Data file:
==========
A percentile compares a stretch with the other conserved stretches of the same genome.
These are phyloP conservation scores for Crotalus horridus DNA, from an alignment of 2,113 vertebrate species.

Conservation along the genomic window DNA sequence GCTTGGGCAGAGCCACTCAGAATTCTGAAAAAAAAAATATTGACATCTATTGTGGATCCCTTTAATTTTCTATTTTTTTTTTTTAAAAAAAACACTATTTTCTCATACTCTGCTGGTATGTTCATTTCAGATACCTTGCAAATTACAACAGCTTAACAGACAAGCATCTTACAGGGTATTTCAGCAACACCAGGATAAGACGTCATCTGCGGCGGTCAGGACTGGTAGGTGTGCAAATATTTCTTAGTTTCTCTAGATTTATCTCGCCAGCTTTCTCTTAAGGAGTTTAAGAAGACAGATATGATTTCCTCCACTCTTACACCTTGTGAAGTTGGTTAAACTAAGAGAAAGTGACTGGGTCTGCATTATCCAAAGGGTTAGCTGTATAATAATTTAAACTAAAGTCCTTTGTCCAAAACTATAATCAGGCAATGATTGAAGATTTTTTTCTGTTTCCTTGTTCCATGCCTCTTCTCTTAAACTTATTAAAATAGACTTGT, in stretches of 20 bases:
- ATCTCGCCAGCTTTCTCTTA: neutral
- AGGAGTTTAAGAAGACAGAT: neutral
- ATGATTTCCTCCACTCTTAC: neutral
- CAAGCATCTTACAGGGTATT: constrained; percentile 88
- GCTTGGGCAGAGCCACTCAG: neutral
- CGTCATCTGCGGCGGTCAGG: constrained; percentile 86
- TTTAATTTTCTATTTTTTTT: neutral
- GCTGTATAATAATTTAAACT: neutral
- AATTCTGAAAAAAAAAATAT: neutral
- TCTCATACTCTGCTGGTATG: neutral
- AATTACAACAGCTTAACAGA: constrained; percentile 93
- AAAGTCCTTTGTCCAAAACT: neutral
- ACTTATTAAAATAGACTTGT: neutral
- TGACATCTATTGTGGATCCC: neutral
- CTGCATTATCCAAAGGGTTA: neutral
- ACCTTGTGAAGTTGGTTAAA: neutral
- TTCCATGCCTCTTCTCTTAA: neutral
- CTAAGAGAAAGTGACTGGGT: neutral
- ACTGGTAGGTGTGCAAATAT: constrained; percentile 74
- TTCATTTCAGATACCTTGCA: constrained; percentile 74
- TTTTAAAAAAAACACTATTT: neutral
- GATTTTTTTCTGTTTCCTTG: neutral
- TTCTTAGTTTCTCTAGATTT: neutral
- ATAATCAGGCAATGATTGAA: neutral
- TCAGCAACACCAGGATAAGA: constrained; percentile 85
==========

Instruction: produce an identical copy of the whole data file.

A percentile compares a stretch with the other conserved stretches of the same genome.
These are phyloP conservation scores for Crotalus horridus DNA, from an alignment of 2,113 vertebrate species.

Conservation along the genomic window DNA sequence GCTTGGGCAGAGCCACTCAGAATTCTGAAAAAAAAAATATTGACATCTATTGTGGATCCCTTTAATTTTCTATTTTTTTTTTTTAAAAAAAACACTATTTTCTCATACTCTGCTGGTATGTTCATTTCAGATACCTTGCAAATTACAACAGCTTAACAGACAAGCATCTTACAGGGTATTTCAGCAACACCAGGATAAGACGTCATCTGCGGCGGTCAGGACTGGTAGGTGTGCAAATATTTCTTAGTTTCTCTAGATTTATCTCGCCAGCTTTCTCTTAAGGAGTTTAAGAAGACAGATATGATTTCCTCCACTCTTACACCTTGTGAAGTTGGTTAAACTAAGAGAAAGTGACTGGGTCTGCATTATCCAAAGGGTTAGCTGTATAATAATTTAAACTAAAGTCCTTTGTCCAAAACTATAATCAGGCAATGATTGAAGATTTTTTTCTGTTTCCTTGTTCCATGCCTCTTCTCTTAAACTTATTAAAATAGACTTGT, in stretches of 20 bases:
- ATCTCGCCAGCTTTCTCTTA: neutral
- AGGAGTTTAAGAAGACAGAT: neutral
- ATGATTTCCTCCACTCTTAC: neutral
- CAAGCATCTTACAGGGTATT: constrained; percentile 88
- GCTTGGGCAGAGCCACTCAG: neutral
- CGTCATCTGCGGCGGTCAGG: constrained; percentile 86
- TTTAATTTTCTATTTTTTTT: neutral
- GCTGTATAATAATTTAAACT: neutral
- AATTCTGAAAAAAAAAATAT: neutral
- TCTCATACTCTGCTGGTATG: neutral
- AATTACAACAGCTTAACAGA: constrained; percentile 93
- AAAGTCCTTTGTCCAAAACT: neutral
- ACTTATTAAAATAGACTTGT: neutral
- TGACATCTATTGTGGATCCC: neutral
- CTGCATTATCCAAAGGGTTA: neutral
- ACCTTGTGAAGTTGGTTAAA: neutral
- TTCCATGCCTCTTCTCTTAA: neutral
- CTAAGAGAAAGTGACTGGGT: neutral
- ACTGGTAGGTGTGCAAATAT: constrained; percentile 74
- TTCATTTCAGATACCTTGCA: constrained; percentile 74
- TTTTAAAAAAAACACTATTT: neutral
- GATTTTTTTCTGTTTCCTTG: neutral
- TTCTTAGTTTCTCTAGATTT: neutral
- ATAATCAGGCAATGATTGAA: neutral
- TCAGCAACACCAGGATAAGA: constrained; percentile 85